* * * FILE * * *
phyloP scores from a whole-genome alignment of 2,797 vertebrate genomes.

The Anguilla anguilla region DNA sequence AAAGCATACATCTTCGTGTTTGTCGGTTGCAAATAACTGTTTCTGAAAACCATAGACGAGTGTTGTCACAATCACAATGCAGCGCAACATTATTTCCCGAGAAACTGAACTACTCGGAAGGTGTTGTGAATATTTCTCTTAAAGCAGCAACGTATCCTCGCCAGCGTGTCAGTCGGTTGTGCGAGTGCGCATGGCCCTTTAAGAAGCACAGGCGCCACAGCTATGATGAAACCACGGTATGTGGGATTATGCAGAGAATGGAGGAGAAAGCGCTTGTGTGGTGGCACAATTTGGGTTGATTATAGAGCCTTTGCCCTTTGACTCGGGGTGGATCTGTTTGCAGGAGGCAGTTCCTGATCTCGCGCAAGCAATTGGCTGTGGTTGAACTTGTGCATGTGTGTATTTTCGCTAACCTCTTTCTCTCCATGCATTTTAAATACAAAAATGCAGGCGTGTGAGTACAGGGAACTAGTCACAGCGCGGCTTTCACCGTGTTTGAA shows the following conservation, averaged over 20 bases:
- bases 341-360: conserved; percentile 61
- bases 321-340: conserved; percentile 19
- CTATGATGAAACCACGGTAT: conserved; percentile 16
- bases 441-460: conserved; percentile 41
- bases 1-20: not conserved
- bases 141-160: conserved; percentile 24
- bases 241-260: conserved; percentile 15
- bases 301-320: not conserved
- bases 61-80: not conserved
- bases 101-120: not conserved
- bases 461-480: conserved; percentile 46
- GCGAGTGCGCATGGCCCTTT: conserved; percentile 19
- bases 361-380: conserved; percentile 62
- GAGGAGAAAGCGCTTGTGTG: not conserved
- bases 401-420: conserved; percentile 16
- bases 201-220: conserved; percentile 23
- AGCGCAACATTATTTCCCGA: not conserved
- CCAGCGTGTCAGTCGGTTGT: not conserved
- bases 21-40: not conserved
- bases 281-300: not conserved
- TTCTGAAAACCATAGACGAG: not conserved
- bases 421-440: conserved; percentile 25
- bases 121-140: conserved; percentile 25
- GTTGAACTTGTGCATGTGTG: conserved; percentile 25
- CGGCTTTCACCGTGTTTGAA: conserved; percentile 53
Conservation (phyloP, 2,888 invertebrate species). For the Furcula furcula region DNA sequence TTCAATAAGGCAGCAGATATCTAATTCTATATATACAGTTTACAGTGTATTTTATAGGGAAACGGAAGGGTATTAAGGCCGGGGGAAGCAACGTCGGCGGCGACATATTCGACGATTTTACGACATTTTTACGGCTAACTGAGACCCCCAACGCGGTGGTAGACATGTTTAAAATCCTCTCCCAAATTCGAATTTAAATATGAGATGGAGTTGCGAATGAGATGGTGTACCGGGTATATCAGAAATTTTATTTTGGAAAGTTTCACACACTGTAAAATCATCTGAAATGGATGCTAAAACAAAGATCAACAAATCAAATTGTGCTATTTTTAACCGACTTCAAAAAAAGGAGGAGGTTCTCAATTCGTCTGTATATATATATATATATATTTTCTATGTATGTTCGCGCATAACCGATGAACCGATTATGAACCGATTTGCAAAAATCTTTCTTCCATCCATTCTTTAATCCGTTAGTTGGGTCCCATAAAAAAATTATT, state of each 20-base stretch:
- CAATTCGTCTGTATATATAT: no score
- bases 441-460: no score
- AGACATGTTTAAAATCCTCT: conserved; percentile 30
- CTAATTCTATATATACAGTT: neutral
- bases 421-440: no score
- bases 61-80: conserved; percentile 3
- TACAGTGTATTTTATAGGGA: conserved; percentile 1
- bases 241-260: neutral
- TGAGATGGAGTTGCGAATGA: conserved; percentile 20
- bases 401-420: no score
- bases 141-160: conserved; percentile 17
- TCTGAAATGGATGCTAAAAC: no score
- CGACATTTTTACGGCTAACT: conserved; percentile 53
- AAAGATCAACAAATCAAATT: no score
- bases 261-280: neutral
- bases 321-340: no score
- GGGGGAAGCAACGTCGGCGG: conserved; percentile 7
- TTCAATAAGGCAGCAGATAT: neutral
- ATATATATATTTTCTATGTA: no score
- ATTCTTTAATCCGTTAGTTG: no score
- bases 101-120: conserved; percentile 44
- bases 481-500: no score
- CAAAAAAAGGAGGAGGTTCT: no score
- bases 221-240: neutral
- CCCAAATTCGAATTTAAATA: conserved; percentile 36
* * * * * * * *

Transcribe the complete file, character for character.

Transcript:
phyloP scores from a whole-genome alignment of 2,797 vertebrate genomes.

The Anguilla anguilla region DNA sequence AAAGCATACATCTTCGTGTTTGTCGGTTGCAAATAACTGTTTCTGAAAACCATAGACGAGTGTTGTCACAATCACAATGCAGCGCAACATTATTTCCCGAGAAACTGAACTACTCGGAAGGTGTTGTGAATATTTCTCTTAAAGCAGCAACGTATCCTCGCCAGCGTGTCAGTCGGTTGTGCGAGTGCGCATGGCCCTTTAAGAAGCACAGGCGCCACAGCTATGATGAAACCACGGTATGTGGGATTATGCAGAGAATGGAGGAGAAAGCGCTTGTGTGGTGGCACAATTTGGGTTGATTATAGAGCCTTTGCCCTTTGACTCGGGGTGGATCTGTTTGCAGGAGGCAGTTCCTGATCTCGCGCAAGCAATTGGCTGTGGTTGAACTTGTGCATGTGTGTATTTTCGCTAACCTCTTTCTCTCCATGCATTTTAAATACAAAAATGCAGGCGTGTGAGTACAGGGAACTAGTCACAGCGCGGCTTTCACCGTGTTTGAA shows the following conservation, averaged over 20 bases:
- bases 341-360: conserved; percentile 61
- bases 321-340: conserved; percentile 19
- CTATGATGAAACCACGGTAT: conserved; percentile 16
- bases 441-460: conserved; percentile 41
- bases 1-20: not conserved
- bases 141-160: conserved; percentile 24
- bases 241-260: conserved; percentile 15
- bases 301-320: not conserved
- bases 61-80: not conserved
- bases 101-120: not conserved
- bases 461-480: conserved; percentile 46
- GCGAGTGCGCATGGCCCTTT: conserved; percentile 19
- bases 361-380: conserved; percentile 62
- GAGGAGAAAGCGCTTGTGTG: not conserved
- bases 401-420: conserved; percentile 16
- bases 201-220: conserved; percentile 23
- AGCGCAACATTATTTCCCGA: not conserved
- CCAGCGTGTCAGTCGGTTGT: not conserved
- bases 21-40: not conserved
- bases 281-300: not conserved
- TTCTGAAAACCATAGACGAG: not conserved
- bases 421-440: conserved; percentile 25
- bases 121-140: conserved; percentile 25
- GTTGAACTTGTGCATGTGTG: conserved; percentile 25
- CGGCTTTCACCGTGTTTGAA: conserved; percentile 53
Conservation (phyloP, 2,888 invertebrate species). For the Furcula furcula region DNA sequence TTCAATAAGGCAGCAGATATCTAATTCTATATATACAGTTTACAGTGTATTTTATAGGGAAACGGAAGGGTATTAAGGCCGGGGGAAGCAACGTCGGCGGCGACATATTCGACGATTTTACGACATTTTTACGGCTAACTGAGACCCCCAACGCGGTGGTAGACATGTTTAAAATCCTCTCCCAAATTCGAATTTAAATATGAGATGGAGTTGCGAATGAGATGGTGTACCGGGTATATCAGAAATTTTATTTTGGAAAGTTTCACACACTGTAAAATCATCTGAAATGGATGCTAAAACAAAGATCAACAAATCAAATTGTGCTATTTTTAACCGACTTCAAAAAAAGGAGGAGGTTCTCAATTCGTCTGTATATATATATATATATATTTTCTATGTATGTTCGCGCATAACCGATGAACCGATTATGAACCGATTTGCAAAAATCTTTCTTCCATCCATTCTTTAATCCGTTAGTTGGGTCCCATAAAAAAATTATT, state of each 20-base stretch:
- CAATTCGTCTGTATATATAT: no score
- bases 441-460: no score
- AGACATGTTTAAAATCCTCT: conserved; percentile 30
- CTAATTCTATATATACAGTT: neutral
- bases 421-440: no score
- bases 61-80: conserved; percentile 3
- TACAGTGTATTTTATAGGGA: conserved; percentile 1
- bases 241-260: neutral
- TGAGATGGAGTTGCGAATGA: conserved; percentile 20
- bases 401-420: no score
- bases 141-160: conserved; percentile 17
- TCTGAAATGGATGCTAAAAC: no score
- CGACATTTTTACGGCTAACT: conserved; percentile 53
- AAAGATCAACAAATCAAATT: no score
- bases 261-280: neutral
- bases 321-340: no score
- GGGGGAAGCAACGTCGGCGG: conserved; percentile 7
- TTCAATAAGGCAGCAGATAT: neutral
- ATATATATATTTTCTATGTA: no score
- ATTCTTTAATCCGTTAGTTG: no score
- bases 101-120: conserved; percentile 44
- bases 481-500: no score
- CAAAAAAAGGAGGAGGTTCT: no score
- bases 221-240: neutral
- CCCAAATTCGAATTTAAATA: conserved; percentile 36